Ornithine decarboxylase

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ornithine decarboxylase
Ornithine decarboxylase dimer, Human
EC number4.1.1.17
CAS number9024-60-6
IntEnzIntEnz view
ExPASyNiceZyme view
MetaCycmetabolic pathway
PDB structuresRCSB PDB PDBe PDBsum
Gene OntologyAmiGO / QuickGO
ornithine decarboxylase
Other data
EC number4.1.1.17
LocusChr. 2 p25

The enzyme ornithine decarboxylase (ODC) catalyzes the decarboxylation of ornithine (a product of the urea cycle) to form putrescine. This reaction is the committed step in polyamine synthesis.[1] In humans, this protein has 461 amino acids and forms a homodimer.

Reaction mechanism

Lysine 69 on ornithine decarboxylase (ODC) binds the cofactor pyridoxal phosphate to form a Schiff base. Ornithine displaces the lysine to form a Schiff base attached to orthonine, which decarboxylates to form a quinoid intermediate. This intermediate rearranges to form a Schiff base attached to putrescine, which is attacked by lysine to release putrescine product and reform PLP-bound ODC.[2]

Hypothesized ornithine decarboxylase mechanism.

This is the first step and the rate-limiting step in humans for the production of polyamines, compounds required for cell division.


File:Ornithine Decarboxylase Publication View.png
3D crystal structure of ornithine decarboxylase.[3]

The active form of ornithine decarboyxlase is a homodimer. Each monomer contains a barrel domain, consisting of an alpha-beta barrel, and a sheet domain, composed of two beta-sheets. The domains are connected by loops. The monomers connect to each other via interactions between the barrel of one monomer and the sheet of the other. Binding between monomers is relatively weak, and ODC interconverts rapidly between monomeric and dimeric forms in the cell.[1]

The pyridoxal phosphate cofactor binds lysine 69 at the C-terminus end of the barrel domain. The active site is at the interface of the two domains, in a cavity formed by loops from both monomers.[1]


The ornithine decarboxylation reaction catalyzed by ornithine decarboxylase is the first and committed step in the synthesis of polyamines, particularly putrescine, spermidine and spermine. Polyamines are important for stabilizing DNA structure, the DNA double strand-break repair pathway and as antioxidants. Therefore, ornithine decarboxylase is an essential enzyme for cell growth, producing the polyamines necessary to stabilize newly synthesized DNA. Lack of ODC causes cell apoptosis in embryonic mice, induced by DNA damage.[4]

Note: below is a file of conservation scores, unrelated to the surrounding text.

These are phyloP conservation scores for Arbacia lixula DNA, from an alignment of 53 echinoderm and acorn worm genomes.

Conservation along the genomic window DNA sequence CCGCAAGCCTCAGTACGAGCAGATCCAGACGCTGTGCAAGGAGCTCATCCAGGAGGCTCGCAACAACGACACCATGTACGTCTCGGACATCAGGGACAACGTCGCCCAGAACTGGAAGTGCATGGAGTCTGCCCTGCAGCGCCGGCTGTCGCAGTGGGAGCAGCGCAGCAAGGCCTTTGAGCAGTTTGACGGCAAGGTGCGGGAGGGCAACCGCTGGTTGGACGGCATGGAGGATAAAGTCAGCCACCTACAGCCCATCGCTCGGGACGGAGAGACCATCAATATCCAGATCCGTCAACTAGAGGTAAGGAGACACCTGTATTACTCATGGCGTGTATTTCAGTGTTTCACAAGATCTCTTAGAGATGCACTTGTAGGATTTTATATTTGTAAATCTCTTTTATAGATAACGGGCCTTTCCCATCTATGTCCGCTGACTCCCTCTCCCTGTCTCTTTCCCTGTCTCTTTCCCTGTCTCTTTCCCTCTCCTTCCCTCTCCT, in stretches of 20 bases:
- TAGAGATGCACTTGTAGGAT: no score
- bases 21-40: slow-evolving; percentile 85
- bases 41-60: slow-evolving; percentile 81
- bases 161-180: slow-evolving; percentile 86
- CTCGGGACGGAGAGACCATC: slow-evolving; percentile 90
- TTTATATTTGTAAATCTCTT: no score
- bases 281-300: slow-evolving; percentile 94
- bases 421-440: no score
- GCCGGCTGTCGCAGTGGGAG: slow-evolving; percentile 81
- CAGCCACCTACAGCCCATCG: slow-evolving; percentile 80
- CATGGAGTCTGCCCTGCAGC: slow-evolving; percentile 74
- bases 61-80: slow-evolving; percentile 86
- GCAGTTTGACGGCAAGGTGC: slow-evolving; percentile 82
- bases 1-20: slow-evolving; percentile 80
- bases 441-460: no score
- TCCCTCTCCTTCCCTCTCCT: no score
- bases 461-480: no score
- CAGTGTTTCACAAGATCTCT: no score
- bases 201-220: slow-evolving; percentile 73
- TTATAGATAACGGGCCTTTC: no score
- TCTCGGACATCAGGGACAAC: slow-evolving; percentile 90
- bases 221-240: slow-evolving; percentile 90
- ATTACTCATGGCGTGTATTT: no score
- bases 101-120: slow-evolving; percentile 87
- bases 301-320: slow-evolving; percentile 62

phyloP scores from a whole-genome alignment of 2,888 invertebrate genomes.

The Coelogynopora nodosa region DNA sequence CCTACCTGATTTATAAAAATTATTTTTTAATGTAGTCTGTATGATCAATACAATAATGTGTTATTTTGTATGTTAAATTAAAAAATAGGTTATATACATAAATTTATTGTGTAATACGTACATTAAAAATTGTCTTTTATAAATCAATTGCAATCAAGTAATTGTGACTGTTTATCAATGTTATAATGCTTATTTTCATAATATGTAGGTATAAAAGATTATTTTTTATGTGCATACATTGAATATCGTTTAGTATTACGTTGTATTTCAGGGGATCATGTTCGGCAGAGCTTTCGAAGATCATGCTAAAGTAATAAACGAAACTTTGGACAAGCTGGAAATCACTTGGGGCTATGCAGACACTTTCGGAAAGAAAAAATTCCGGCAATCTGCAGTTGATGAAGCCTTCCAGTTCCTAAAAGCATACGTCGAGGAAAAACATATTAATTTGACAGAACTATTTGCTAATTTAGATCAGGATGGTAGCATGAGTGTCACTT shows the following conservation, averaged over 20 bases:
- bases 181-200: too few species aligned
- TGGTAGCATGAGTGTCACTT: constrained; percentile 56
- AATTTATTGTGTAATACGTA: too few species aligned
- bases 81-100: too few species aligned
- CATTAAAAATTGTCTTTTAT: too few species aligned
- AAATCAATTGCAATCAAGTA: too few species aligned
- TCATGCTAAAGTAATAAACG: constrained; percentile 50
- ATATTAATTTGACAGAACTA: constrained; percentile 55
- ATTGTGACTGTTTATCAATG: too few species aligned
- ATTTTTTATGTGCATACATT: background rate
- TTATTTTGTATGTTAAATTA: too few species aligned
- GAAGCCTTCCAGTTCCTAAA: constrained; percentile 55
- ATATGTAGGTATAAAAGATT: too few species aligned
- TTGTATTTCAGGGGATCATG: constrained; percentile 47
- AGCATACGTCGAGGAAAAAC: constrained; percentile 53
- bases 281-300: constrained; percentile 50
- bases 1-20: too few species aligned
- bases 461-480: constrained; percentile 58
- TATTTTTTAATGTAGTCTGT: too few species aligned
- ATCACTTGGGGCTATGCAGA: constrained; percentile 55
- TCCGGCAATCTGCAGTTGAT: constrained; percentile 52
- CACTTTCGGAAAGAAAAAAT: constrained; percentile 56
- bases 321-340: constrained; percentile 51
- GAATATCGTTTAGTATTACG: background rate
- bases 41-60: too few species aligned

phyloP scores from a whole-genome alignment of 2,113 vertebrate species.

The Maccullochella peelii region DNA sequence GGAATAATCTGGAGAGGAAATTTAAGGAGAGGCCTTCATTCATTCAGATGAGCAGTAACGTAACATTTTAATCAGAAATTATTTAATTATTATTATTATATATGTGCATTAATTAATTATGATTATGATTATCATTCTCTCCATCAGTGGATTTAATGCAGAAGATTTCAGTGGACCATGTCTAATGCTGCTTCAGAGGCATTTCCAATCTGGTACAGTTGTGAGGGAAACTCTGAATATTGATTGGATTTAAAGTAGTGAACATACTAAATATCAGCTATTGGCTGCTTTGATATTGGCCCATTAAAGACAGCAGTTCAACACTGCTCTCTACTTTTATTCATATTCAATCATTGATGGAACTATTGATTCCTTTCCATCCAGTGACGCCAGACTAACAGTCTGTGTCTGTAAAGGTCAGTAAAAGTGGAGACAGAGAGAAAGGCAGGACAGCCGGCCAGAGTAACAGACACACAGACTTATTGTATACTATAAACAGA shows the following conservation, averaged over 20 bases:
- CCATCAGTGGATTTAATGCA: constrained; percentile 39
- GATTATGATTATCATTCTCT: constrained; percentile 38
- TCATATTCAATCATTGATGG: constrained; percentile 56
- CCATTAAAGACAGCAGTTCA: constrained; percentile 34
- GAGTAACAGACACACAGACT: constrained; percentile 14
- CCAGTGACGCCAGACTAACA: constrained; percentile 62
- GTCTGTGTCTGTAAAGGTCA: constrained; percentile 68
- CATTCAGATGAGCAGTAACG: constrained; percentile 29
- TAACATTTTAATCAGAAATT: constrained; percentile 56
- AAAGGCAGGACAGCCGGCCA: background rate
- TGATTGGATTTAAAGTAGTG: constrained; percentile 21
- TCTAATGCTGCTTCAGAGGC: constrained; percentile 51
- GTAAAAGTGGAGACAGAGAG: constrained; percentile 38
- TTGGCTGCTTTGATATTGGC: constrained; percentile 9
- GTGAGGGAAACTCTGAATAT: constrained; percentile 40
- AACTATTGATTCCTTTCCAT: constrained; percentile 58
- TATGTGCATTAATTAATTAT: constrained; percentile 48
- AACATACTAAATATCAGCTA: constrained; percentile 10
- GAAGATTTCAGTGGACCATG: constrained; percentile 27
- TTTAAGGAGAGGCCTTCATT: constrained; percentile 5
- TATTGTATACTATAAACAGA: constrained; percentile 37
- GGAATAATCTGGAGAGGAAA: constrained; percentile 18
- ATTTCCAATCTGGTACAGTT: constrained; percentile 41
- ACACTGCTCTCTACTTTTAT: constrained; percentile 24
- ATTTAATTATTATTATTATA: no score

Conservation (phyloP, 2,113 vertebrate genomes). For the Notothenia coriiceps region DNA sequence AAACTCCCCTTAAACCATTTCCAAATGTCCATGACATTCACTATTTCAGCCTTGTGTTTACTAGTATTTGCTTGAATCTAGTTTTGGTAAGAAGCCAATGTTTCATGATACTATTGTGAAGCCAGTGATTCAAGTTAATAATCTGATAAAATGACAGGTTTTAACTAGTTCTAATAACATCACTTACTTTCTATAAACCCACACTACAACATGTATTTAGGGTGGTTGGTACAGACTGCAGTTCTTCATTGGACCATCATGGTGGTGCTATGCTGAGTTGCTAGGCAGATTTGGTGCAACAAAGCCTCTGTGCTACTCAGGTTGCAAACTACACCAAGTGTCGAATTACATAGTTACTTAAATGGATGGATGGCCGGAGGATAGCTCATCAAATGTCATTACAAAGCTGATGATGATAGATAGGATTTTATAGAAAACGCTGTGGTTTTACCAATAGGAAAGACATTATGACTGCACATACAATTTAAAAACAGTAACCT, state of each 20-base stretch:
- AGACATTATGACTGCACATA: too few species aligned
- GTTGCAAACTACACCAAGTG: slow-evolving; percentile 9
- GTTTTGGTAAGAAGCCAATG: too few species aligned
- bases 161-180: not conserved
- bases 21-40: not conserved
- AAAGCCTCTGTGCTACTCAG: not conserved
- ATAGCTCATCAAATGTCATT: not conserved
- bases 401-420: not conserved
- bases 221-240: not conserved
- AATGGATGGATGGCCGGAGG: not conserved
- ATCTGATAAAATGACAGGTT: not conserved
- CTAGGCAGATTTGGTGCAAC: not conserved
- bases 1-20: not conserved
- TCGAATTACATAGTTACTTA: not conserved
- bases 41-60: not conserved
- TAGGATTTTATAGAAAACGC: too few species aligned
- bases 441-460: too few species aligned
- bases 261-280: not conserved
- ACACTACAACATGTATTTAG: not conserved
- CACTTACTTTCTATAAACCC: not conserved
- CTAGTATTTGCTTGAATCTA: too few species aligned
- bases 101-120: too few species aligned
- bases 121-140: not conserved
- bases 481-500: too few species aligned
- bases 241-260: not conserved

Proteasomal degradation

ODC is the most well-characterized cellular protein subject to ubiquitin-independent proteasomal degradation. Although most proteins must first be tagged with multiple ubiquitin molecules before they are bound and degraded by the proteasome, ODC degradation is instead mediated by several recognition sites on the protein and its accessory factor antizyme. The ODC degradation process is regulated in a negative feedback loop by its reaction products.[5]

Until a report by Sheaff et al. (2000),[6] which demonstrated that the cyclin-dependent kinase (Cdk) inhibitor p21Cip1 is also degraded by the proteasome in a ubiquitin-independent manner, ODC was the only clear example of ubiquitin-independent proteasomal degradation.[7]

Clinical significance

ODC is a transcriptional target of the oncogene Myc[8] and is upregulated in a wide variety of cancers. The polyamine products of the pathway initialized by ODC are associated with increased cell growth and reduced apoptosis.[9] Ultraviolet light,[10] asbestos[11] and androgens released by the prostate gland[12] are all known to induce increased ODC activity associated with cancer. Inhibitors of ODC such as eflornithine have been shown to effectively reduce cancers in animal models,[13] and drugs targeting ODC are being tested for potential clinical use. The mechanism by which ODC promotes carcinogenesis is complex and not entirely known. Along with their direct effect on DNA stability, polyamines also upregulate gap junction genes[14] and downregulate tight junction genes. Gap junction genes are involved in communication between carcinogenic cells and tight junction genes act as tumor suppressors.[9]